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By Megan Johnson McCullough
Special to the Village News 

Healthy Habits for Bonsall & Fallbrook Folks: Tired of being tired?

 

Last updated 8/30/2019 at 6:22pm

Kathy Magerkurth photo

A poor night's sleep makes a person very tired.

Tossing turning, watching the hours go by, frustration, not being able to fall asleep, let alone stay asleep, these things can make for very difficult nightly battle. There can be a number of reasons these things happen, and some are fixable despite most people's better judgment.

1. The room temperature could be too hot or warm.

2. Caffeine could still be in their system.

3. Drinking alcohol too late can affect REM.

4. Exercising too late can leave endorphins still up and spike their energy, heart rate and metabolism.

5. Light affects sleep. If the room isn't dark enough to tell the mind that the sleep cycle should begin, it'll cause insomnia. It includes light from electronic devices. Also, melatonin, the hormone that causes sleepiness, could not be produced and keep them up.

6. Clockwatching causes the body and mind to become anxious about timing.

7. Problem-solving and worrying about tomorrow's or upcoming events can leave an uneasy feeling about what can, should or needs to be done.

8. Smoking before bed is not recommended. Nicotine is a stimulant so it can cause a person to wake up several times during the night.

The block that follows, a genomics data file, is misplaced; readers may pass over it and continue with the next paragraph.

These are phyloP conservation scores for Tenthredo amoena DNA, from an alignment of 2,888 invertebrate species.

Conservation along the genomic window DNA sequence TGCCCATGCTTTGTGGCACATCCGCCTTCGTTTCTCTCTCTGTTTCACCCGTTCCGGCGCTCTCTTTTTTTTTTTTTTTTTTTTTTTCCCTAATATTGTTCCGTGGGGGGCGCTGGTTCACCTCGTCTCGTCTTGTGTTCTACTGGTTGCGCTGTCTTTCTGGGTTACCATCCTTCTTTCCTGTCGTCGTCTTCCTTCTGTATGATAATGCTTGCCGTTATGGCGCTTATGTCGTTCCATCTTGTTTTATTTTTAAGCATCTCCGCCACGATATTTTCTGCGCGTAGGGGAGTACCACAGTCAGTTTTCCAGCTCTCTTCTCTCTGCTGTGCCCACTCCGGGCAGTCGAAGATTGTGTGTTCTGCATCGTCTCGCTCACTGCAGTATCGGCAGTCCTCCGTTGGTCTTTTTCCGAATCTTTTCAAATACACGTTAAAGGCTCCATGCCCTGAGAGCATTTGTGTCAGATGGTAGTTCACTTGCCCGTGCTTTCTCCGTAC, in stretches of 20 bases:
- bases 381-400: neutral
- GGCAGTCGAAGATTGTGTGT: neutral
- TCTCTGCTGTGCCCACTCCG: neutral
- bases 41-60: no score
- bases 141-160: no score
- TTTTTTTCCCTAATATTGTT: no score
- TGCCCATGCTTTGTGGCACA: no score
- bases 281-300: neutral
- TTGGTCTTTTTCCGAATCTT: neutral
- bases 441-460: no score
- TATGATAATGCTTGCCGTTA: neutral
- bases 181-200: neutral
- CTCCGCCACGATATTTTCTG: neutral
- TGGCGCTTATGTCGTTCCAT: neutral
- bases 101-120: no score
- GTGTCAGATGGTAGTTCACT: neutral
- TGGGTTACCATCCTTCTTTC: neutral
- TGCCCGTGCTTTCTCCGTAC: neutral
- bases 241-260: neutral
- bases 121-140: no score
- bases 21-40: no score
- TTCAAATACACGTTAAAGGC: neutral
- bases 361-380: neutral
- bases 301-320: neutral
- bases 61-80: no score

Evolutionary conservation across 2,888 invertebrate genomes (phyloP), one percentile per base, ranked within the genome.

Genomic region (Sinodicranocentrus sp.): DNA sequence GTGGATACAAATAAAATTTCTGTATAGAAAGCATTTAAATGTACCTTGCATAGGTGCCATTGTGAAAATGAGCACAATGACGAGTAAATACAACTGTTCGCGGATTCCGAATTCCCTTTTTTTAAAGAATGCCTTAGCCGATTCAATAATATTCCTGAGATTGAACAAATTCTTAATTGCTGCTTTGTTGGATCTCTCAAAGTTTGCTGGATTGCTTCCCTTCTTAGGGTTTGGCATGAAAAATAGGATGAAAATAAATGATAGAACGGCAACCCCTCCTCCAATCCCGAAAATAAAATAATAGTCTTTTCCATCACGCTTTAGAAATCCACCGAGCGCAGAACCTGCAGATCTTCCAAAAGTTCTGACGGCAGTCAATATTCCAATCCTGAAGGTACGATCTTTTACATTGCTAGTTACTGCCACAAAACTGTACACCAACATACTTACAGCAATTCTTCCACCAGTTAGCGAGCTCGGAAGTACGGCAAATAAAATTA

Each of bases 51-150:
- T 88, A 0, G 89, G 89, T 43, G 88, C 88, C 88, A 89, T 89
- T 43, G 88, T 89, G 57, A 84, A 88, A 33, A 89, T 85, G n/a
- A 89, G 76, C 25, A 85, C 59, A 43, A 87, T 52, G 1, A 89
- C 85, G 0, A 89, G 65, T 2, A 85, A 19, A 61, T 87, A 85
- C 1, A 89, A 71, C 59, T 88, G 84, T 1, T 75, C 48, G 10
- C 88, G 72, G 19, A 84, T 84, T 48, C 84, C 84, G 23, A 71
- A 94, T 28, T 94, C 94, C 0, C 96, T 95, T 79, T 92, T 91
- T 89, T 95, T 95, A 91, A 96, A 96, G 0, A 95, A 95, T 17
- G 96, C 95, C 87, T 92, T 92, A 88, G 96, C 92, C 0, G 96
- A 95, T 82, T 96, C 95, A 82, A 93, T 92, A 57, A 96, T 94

9. Watching TV before bed can stir up brain activity which is the opposite of the usual goal of watching TV to help them go to sleep.

10. Eating too close to bedtime keeps the digestive tract active and their energy is up while food is trying to process.

11. Sleeping in can disrupt their internal clock.

12. Hormonal changes caused fluctuating levels of progesterone and estrogen can sabotage sleep.

13. A cluttered sleep environment such as a messy nightstand or dirty room can create a cluttered mind. The brain doesn't associate the room with relaxation.

14. Sound can be disruptive; for some people, even a pin dropping or a passing car can keep them up.

15. Pets can wake them up, despite the comforting feeling they give people.

16. Going to bed hungry can doesn't make the body ready to shut down to sleep, rather a growling stomach is asking for a snack.

17. You or your partner snore. Falling asleep might not be the problem but staying asleep can be. This breathing pattern can be awakening and hearing someone else saw logs can keep their partner up.

18. Going to bed and waking up at different times. The body is receiving mixed messages about rise and shine and shut eye.

19. Making it a right now issue and pressuring themselves to go to bed immediately or at a certain time can make someone feel more anxious.

20. Stress interferes with the cue to settle down. Their emotions are dictating their wellness.

Megan Johnson McCullough holds a master's degree in physical education and health science, is a candidate for her doctorate, is a professional natural bodybuilder and is a National Academy of Sports Medicine master trainer.

 

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